“This attitude has been justified on the basis that many members of the political class, technocrats, and corporate elites have helped themselves with public funds without any repercussions in law. Nigerian traders have thus resorted to price gouging to maximize profits.

“Further notes that there are reports that farming communities in the border regions with other countries prefer to sell their food items abroad (to these neighbouring countries) rather than domestically (to the hinterland), thereby increasing local food insecurity.

“And concludes that all efforts made by the current Federal Executive to arrest the consistent increase in food inflation have not yielded the desired results, there is a need to be more pragmatic about addressing food insecurity, curbing herder farmer crises, kidnapping for ransom, and terrorism, and ensuring the development of a viable National Commodity Board to regulate the price of grains and ensure the elimination of artificial contributions to food and commodity inflation in Nigeria.”

In his contribution, Sen. Ali Ndume expressed concern about Nigeria’s listing among countries facing food insecurity for the first time, citing reports that suggest the country is at risk of experiencing the most severe food insecurity globally, highlighting the urgent need for action to address this critical issue.

Ndume said: “Currently, there are four countries, including Sudan and some others, that are facing very serious insecurity. Nigeria is added to this list this year by the International Rescue Committee as one of the spots for food insecurity action against hunger.

“The World Food Programme also indicated that over 32 million people are expected to face a critical hunger crisis and emerging levels between June and August.

“I don’t know about some other colleagues, but there in the North, we have started seeing it visibly. This is the first time we are experiencing this level of hunger. It’s the first time Nigeria is being listed as one of the countries with food insecurity.”

Former Senate President, Sen. Ahmad Lawan, warned his colleagues that hunger and frustration among Nigerians are palpable, cautioning that while patience and tolerance have limits, they are not infinite.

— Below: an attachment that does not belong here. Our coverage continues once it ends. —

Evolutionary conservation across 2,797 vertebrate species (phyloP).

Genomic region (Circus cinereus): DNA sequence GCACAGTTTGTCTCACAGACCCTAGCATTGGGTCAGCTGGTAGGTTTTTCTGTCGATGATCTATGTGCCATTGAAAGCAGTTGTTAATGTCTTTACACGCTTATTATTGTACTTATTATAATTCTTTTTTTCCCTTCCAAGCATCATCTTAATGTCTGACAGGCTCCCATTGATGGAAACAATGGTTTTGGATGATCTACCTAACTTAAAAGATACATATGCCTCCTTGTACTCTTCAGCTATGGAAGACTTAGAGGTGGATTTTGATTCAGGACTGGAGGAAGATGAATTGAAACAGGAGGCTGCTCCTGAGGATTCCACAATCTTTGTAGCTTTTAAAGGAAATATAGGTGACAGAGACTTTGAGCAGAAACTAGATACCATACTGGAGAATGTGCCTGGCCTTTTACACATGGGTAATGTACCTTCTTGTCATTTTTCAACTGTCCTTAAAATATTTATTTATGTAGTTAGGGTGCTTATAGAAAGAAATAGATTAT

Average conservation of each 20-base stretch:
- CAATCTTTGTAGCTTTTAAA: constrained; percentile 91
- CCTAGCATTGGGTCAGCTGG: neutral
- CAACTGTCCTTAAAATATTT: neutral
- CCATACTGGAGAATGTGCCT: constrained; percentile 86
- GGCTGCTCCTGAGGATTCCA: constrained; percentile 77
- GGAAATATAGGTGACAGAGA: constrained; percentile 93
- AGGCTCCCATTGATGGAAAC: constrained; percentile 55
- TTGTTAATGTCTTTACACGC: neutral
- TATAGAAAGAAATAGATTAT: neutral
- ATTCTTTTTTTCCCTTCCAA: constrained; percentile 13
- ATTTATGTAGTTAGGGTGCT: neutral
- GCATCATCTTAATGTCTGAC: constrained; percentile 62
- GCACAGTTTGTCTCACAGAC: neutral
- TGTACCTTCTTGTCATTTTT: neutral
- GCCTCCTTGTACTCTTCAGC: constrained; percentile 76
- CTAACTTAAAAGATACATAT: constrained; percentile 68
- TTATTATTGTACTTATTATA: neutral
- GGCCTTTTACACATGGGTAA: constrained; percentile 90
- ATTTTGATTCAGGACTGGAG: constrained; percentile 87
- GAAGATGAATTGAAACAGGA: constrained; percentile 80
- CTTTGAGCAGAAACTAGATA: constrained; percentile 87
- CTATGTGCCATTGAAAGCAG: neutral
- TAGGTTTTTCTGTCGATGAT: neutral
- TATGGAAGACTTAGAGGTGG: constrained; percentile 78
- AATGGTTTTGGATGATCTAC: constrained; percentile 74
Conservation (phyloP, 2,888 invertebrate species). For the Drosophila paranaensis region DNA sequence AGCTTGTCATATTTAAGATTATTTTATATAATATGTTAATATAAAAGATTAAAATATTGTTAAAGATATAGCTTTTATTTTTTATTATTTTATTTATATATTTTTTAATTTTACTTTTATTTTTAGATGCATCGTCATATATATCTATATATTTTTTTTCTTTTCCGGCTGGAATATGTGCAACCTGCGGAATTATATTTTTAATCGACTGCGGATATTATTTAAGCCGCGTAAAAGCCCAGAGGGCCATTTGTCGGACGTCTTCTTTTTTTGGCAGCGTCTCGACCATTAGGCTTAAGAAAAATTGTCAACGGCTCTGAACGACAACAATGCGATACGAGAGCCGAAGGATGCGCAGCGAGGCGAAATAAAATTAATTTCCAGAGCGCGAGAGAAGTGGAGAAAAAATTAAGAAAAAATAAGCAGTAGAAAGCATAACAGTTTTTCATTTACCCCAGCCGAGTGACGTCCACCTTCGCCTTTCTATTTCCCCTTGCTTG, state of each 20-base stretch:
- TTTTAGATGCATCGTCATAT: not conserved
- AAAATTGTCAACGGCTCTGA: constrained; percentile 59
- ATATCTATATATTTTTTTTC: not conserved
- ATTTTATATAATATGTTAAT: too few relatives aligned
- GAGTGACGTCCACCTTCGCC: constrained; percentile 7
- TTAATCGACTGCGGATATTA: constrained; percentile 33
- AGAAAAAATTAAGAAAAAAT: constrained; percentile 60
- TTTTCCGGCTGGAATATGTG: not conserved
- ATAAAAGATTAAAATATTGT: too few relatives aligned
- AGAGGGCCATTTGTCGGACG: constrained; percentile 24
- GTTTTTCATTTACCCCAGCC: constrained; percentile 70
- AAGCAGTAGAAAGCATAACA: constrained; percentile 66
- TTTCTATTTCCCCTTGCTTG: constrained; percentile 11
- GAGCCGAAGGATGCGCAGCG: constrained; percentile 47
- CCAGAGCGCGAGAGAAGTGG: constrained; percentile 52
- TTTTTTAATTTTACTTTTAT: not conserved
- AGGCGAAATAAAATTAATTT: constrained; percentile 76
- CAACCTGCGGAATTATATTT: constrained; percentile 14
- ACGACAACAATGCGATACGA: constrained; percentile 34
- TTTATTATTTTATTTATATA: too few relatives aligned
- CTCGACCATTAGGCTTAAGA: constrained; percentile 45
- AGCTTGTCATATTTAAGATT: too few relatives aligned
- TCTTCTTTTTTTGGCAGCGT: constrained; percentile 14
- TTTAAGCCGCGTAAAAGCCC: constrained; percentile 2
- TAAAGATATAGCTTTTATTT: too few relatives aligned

He also criticized the FG, revealing that the national food reserves are depleted and the silos are empty, emphasizing the need for urgent action to address the food crisis.

Lawan said: “Let me say here that patience and tolerance are both elastic, but they are not eternally elastic. Our students are facing real, real anger. I travelled to the two states last week, in the north particularly, and I’ve seen firsthand how people, especially those who are not in the civil service or in any business, are suffering, fighting, and struggling to have food at least once a day.

“Under normal circumstances, Mr. President, in the rainy season, from maybe June up to September or October, when there will be harvests of new foodstuffs, prices escalate. Now we don’t even have that truth. Mr. President, in today’s national daily, the executive arm of government is saying it is considering reducing or removing taxes on imported foodstuff.

“Here’s the catch. This Senate must engage the executive immediately. What are the issues? Which taxes are they talking about? Because we should be seen as doing the right thing. We have little or nothing in our food reserves across the country.

“If they come and tell us, they will distribute foodstuffs from our silos, the silos are empty. So it means we have to import food, and if we have to import, it means we need foreign exchange.

“We wouldn’t like the kind of thing that we see in our streets, and it is time that we take every possible action to get out of the situation and ensure that food floods our country—the right food.

“The government must be entirely responsible because we cannot take people for granted for too long. We have come almost to the end of the patience. And I think the elasticity is now going to snap if we are not careful.”

Senate President, Sen. Godswill Akpabio, observed that the current food insecurity crisis in Nigeria is a consequence of the pervasive insecurity that has plagued the country.